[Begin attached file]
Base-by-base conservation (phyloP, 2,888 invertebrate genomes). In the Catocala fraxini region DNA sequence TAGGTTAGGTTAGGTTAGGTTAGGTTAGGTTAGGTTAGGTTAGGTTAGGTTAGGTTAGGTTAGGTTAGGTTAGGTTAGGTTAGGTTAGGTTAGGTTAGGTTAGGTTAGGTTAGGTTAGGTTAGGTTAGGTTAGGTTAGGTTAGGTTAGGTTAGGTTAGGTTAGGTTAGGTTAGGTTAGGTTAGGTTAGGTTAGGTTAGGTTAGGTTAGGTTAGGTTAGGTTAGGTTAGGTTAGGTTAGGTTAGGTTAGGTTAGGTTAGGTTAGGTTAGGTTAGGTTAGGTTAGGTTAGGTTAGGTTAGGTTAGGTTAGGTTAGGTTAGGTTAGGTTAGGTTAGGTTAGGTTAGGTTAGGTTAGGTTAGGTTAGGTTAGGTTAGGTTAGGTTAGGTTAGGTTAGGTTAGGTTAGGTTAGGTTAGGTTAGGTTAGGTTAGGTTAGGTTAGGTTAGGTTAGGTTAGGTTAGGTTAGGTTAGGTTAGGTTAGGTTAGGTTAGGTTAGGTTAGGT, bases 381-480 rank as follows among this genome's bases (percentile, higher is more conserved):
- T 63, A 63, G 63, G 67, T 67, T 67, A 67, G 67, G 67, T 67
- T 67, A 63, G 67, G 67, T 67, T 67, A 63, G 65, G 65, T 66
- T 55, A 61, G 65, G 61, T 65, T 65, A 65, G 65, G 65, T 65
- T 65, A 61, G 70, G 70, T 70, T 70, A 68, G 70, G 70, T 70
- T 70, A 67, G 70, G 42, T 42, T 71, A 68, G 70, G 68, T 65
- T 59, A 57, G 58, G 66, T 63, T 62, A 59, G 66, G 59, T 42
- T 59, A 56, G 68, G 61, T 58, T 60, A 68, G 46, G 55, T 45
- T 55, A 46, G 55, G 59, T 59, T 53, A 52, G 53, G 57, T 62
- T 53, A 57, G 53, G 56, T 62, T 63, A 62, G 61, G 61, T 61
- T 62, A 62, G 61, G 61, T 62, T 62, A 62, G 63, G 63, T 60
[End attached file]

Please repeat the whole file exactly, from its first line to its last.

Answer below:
Base-by-base conservation (phyloP, 2,888 invertebrate genomes). In the Catocala fraxini region DNA sequence TAGGTTAGGTTAGGTTAGGTTAGGTTAGGTTAGGTTAGGTTAGGTTAGGTTAGGTTAGGTTAGGTTAGGTTAGGTTAGGTTAGGTTAGGTTAGGTTAGGTTAGGTTAGGTTAGGTTAGGTTAGGTTAGGTTAGGTTAGGTTAGGTTAGGTTAGGTTAGGTTAGGTTAGGTTAGGTTAGGTTAGGTTAGGTTAGGTTAGGTTAGGTTAGGTTAGGTTAGGTTAGGTTAGGTTAGGTTAGGTTAGGTTAGGTTAGGTTAGGTTAGGTTAGGTTAGGTTAGGTTAGGTTAGGTTAGGTTAGGTTAGGTTAGGTTAGGTTAGGTTAGGTTAGGTTAGGTTAGGTTAGGTTAGGTTAGGTTAGGTTAGGTTAGGTTAGGTTAGGTTAGGTTAGGTTAGGTTAGGTTAGGTTAGGTTAGGTTAGGTTAGGTTAGGTTAGGTTAGGTTAGGTTAGGTTAGGTTAGGTTAGGTTAGGTTAGGTTAGGTTAGGTTAGGTTAGGTTAGGT, bases 381-480 rank as follows among this genome's bases (percentile, higher is more conserved):
- T 63, A 63, G 63, G 67, T 67, T 67, A 67, G 67, G 67, T 67
- T 67, A 63, G 67, G 67, T 67, T 67, A 63, G 65, G 65, T 66
- T 55, A 61, G 65, G 61, T 65, T 65, A 65, G 65, G 65, T 65
- T 65, A 61, G 70, G 70, T 70, T 70, A 68, G 70, G 70, T 70
- T 70, A 67, G 70, G 42, T 42, T 71, A 68, G 70, G 68, T 65
- T 59, A 57, G 58, G 66, T 63, T 62, A 59, G 66, G 59, T 42
- T 59, A 56, G 68, G 61, T 58, T 60, A 68, G 46, G 55, T 45
- T 55, A 46, G 55, G 59, T 59, T 53, A 52, G 53, G 57, T 62
- T 53, A 57, G 53, G 56, T 62, T 63, A 62, G 61, G 61, T 61
- T 62, A 62, G 61, G 61, T 62, T 62, A 62, G 63, G 63, T 60